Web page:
Exploring the Fraudulent Contracting of Work in the European Union
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[Excerpt] The fraudulent contracting of work is an important issue in many European countries. This report looks at these practices across the EU and shows how the issue is tackled in the 28 EU Member States (EU28) and Norway. Applying juridical criteria, the study defines the fraudulent use of an employment or contractual relationship on the basis of two co-existing conditions, whereby: a specific employment or contractual arrangement is used to hire workers or to subcontract certain work activities; the factual circumstances of the specific employment or contractual relationship do not correspond to the legal, formal requirements for that specific form of contracting work, either directly through an employment relationship or indirectly through a subcontracting relationship. It is difficult to distinguish in practice between the four main forms of contracting work: ‘lawful’, ‘undeclared’, ‘fraudulent’ and ‘illicit’. In many instances, such arrangements are intended to give the impression they are legitimate forms of contracting since they use legal employment or contractual relationships. However, on closer inspection, the apparent contract disguises a different employment relationship or a different employer from the contractual one. This complexity helps to explain why, in some countries (Bulgaria, Croatia, Latvia and Malta), undeclared work rather than fraudulent use of contracting work is reported as the main issue, with violations in employment contracts tending to be mostly associated with irregular jobs. Given that the fraudulent contracting of work is particularly complex, this study focuses on a few specific contractual relationships and investigates whether there are indications that they have been abused, to what extent, and in what way. The report is based on information provided in national reports from Eurofound’s network of European correspondents across the EU28 and Norway.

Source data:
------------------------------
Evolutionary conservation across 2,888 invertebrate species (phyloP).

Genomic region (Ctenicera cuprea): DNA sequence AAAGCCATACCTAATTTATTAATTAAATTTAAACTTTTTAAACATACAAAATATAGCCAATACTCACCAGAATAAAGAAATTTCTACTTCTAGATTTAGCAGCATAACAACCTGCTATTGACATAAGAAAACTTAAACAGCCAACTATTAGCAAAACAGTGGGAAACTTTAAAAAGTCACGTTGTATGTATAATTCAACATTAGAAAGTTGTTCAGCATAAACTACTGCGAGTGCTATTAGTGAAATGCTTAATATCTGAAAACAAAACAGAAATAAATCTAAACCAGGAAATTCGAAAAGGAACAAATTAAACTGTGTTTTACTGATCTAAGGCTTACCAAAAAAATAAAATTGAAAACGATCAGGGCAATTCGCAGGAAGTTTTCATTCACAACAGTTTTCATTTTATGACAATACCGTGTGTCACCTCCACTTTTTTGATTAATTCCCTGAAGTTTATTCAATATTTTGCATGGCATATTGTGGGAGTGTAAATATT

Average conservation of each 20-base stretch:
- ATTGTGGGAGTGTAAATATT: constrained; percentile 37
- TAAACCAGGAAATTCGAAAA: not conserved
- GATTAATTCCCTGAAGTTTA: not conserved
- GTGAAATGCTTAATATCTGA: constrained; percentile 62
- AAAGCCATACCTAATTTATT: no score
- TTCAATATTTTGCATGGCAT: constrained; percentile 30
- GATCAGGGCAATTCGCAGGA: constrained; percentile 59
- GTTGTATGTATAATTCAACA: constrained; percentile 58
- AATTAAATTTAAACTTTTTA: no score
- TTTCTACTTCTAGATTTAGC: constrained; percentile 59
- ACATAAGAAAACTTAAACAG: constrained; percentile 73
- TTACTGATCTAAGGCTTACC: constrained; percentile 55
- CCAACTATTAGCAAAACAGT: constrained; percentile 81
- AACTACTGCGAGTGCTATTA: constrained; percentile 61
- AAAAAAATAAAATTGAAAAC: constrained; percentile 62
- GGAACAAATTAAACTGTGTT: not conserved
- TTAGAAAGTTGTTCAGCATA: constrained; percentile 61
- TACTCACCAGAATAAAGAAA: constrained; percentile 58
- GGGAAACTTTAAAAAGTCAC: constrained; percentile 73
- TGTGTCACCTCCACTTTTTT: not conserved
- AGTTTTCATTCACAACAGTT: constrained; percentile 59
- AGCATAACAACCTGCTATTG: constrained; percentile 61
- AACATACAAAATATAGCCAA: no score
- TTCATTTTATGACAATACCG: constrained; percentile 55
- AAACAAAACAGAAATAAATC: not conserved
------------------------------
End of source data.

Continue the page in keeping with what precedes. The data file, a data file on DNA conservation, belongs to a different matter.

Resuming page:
Europe; fraudulent contracting; undeclared work; subcontracting; worker rights